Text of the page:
As to the fourth proposition, when the power of God is put forth invincibly for the converting of a soul, that invincible working is so far from destroying the natural liberty of the will, that it doth indeed preserve it, and sets it right on the right object, and doth perfect it. For, as when God opens the eyes of a man’s understanding that he doth behold the wonders of his law, when he removes the natural blindness of the mind, and makes a man to see that the gospel is the wisdom and power of God unto salvation, which sometimes he counted to be mere foolishness, he doth in no way destroys the man’s judgment or understanding; but doth correct, help, heal, and perfect it – so, when the Holy Spirit doth powerfully and effectually move and turn the will of the man to embrace the sweet and saving offers of Christ’s grace in the gospel, and make him deliberately choose this blessed way of salvation, and to renounce all confidence in his own, or any other’s worth or works, he doth not destroy, but perfect the liberty of the will, and raises it up from death and its damnable inclination, and makes it most joyfully and most freely to make choice of this pearl of great price, and bless itself in its choice for ever. Therefore, let no man complain of wrong done to man’s free-will, when God stops its way to hell, and wisely, powerfully, graciously and sweetly moves it to choose the way of life: but rather let men beware to take the glory of actual conversion of men, from God, and either give it wholly to their idol of free-will, or make it sharer of the glory of regeneration with God; which glory God will not give to another, but reserve wholly to himself; for all men, in the point and moment of regeneration, are like unto Lazarus in the grave, to whom God by commanding him to arise, gave life and power to arise out of the grave where he lay dead and rotting.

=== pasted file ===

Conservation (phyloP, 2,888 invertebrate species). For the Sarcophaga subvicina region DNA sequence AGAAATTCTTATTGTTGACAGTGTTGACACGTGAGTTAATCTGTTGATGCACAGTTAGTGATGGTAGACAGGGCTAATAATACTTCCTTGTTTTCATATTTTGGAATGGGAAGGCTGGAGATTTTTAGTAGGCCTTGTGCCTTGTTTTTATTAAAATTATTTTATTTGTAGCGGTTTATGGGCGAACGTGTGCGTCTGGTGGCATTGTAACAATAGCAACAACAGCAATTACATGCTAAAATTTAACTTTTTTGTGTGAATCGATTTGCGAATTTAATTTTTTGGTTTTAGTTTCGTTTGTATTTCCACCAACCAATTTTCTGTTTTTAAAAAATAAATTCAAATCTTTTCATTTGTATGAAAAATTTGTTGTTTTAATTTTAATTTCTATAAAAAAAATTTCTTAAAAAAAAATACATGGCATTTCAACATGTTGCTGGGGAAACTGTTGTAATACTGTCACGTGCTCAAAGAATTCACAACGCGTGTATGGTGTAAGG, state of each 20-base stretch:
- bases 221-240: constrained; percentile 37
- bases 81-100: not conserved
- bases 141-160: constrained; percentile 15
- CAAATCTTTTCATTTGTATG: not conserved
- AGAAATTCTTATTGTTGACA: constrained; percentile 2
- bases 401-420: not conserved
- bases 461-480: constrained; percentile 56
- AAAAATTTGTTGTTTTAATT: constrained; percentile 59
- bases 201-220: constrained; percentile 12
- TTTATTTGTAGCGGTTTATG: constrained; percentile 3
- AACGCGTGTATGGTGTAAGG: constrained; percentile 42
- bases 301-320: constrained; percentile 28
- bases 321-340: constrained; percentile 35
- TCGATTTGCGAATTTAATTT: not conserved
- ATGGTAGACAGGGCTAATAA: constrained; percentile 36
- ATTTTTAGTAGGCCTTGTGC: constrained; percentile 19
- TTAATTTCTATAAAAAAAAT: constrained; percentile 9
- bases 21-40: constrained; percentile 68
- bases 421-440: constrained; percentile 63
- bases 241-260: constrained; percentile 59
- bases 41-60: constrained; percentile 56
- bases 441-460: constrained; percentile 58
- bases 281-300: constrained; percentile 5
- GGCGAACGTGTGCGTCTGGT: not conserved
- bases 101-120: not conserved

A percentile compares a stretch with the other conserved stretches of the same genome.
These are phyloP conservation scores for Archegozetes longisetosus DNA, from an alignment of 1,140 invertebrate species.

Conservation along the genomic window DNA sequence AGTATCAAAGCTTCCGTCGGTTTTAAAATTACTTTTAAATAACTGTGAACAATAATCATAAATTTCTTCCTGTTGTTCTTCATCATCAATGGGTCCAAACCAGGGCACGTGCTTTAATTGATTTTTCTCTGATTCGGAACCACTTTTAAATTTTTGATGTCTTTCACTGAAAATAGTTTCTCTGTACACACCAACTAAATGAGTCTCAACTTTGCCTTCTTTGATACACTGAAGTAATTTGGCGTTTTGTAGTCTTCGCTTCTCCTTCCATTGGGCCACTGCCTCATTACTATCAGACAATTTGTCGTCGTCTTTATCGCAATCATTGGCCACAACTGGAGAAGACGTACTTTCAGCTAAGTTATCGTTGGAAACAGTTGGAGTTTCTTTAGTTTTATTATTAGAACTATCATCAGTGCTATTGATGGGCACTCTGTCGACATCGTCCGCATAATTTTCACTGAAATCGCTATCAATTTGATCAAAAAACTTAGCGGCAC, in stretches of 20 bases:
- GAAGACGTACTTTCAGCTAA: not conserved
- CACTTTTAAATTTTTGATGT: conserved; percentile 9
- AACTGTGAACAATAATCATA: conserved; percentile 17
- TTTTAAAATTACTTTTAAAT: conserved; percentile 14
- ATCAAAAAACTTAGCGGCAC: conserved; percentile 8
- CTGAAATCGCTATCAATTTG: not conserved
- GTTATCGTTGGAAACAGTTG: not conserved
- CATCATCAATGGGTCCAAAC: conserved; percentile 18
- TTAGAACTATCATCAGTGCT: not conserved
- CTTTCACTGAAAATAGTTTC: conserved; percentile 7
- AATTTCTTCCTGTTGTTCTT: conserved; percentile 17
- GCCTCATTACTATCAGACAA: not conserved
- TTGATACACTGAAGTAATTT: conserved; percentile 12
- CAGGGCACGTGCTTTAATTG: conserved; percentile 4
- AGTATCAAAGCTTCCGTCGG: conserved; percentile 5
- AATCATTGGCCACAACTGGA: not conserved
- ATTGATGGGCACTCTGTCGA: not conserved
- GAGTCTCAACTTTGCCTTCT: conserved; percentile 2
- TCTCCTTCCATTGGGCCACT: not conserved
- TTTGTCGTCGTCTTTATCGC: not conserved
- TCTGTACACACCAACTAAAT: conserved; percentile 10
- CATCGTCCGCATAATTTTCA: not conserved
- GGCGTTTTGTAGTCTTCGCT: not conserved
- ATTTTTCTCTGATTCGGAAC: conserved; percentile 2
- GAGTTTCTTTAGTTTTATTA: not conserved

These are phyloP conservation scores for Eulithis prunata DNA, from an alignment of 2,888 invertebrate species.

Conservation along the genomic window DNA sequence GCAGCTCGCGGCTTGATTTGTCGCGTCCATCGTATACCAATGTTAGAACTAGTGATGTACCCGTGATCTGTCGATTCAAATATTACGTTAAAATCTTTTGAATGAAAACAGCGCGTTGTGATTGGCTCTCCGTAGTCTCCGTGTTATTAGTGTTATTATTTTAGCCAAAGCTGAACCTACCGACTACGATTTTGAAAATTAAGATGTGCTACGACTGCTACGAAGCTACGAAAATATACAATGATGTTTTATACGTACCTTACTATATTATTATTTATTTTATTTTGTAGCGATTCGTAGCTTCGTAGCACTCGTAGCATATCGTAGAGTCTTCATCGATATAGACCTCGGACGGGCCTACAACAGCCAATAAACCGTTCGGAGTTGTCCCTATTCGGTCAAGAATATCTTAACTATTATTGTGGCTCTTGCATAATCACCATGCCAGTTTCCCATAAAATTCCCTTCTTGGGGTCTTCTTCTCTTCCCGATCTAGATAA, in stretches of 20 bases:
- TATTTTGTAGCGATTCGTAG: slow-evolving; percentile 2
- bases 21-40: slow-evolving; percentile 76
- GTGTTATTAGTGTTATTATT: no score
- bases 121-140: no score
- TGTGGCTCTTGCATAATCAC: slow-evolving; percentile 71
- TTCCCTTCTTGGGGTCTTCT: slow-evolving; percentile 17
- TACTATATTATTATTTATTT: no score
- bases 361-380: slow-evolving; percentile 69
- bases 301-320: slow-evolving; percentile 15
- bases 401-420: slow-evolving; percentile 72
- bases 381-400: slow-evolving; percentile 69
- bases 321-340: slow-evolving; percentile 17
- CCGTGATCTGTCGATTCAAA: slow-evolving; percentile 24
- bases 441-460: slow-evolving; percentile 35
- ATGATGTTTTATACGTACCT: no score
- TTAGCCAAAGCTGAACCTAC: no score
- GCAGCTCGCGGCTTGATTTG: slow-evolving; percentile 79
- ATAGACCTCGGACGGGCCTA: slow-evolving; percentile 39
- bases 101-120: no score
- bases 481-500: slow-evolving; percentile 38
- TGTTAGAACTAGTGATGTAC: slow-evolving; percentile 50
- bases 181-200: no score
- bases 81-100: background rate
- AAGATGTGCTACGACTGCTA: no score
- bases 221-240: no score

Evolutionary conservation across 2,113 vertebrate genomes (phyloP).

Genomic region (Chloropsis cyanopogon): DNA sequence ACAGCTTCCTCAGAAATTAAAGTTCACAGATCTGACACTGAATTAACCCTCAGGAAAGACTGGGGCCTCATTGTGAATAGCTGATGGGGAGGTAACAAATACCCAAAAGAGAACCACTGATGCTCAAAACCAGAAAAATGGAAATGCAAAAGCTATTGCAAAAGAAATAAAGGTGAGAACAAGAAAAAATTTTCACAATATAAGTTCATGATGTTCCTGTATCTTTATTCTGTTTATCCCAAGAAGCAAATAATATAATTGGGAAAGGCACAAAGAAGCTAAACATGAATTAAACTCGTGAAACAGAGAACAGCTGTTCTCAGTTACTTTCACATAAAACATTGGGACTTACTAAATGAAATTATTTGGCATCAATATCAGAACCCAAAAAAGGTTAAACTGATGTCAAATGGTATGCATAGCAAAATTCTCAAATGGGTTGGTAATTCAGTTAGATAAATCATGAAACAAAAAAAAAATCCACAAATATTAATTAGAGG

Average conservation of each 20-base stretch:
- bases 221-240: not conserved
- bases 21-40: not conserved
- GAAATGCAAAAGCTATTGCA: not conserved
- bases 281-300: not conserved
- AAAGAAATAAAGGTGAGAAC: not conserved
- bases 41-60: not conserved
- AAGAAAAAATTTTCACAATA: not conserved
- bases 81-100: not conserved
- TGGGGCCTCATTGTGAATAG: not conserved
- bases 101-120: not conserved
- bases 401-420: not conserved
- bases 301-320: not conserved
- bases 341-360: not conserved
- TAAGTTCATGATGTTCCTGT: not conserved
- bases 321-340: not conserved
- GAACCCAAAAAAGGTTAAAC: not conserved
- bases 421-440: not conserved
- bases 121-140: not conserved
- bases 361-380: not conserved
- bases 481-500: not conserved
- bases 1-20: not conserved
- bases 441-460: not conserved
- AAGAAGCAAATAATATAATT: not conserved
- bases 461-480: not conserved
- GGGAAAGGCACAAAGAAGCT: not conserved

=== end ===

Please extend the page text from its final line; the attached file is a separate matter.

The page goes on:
As to the fifth proposition, we must distinguish the work of regeneration, from the preparation and disposition of the man to be regenerated, whereby he is made more capable of regeneration to be wrought in him. For the material disposition of him, fitting him for regeneration, is neither a part nor a degree of regeneration; for albeit the Lord be not bound to these preparatory dispositions, yet he will have man bound to make use of these external means which may prepare him; because by the use of external means, (such as are, hearing the word, catechising and conference), a man may be brought more near unto regeneration, as Christ doth teach us by his speech to that Pharisee, who was instructed in the law, and answered discreetly unto Christ; “Thou art not far (saith he) from the kingdom of God,” (Mark 12:34). This preparatory disposition, in order to regeneration, is like unto the drying of timber to make it sooner take fire, when it is casted into it. For dryness in the timber, is neither a part nor a degree of kindling or inflammation of it; but only a preparation of the timber to receive inflammation when the fire shall be set to it, or it be put in the fire, possible, a long time after. In these preparatory exercises then, no man will deny, that the natural man unrenewed, hath a natural power to go and hear a sermon preached, to read the scripture, to be informed by catechising and conference of religion and regeneration, whereof God when he pleaseth may make use in regeneration of the man. Wherefore, whosoever in the preaching of the gospel, are charged and commanded to repent, to believe in Christ, or turn unto God, they are commanded also to use all these external means whereby they may be informed of the duty required, and of the means leading thereunto; in the exercise of which external means, they may meet with sundry common operations and effects of God’s Spirit, before they be regenerated or converted, whereof the use may be found not only in, but also after, conversion. And if any man shall refuse, slight, or neglect to follow these preparatory exercises, which may prepare him for conversion, he is inexcusable before God and man, and guilty of rejecting the offer of reconciliation; yea, guilty of resisting the Holy Ghost, of which sin and guiltiness, the holy martyr Stephen charges the misbelieving Jews, (Acts 7:51).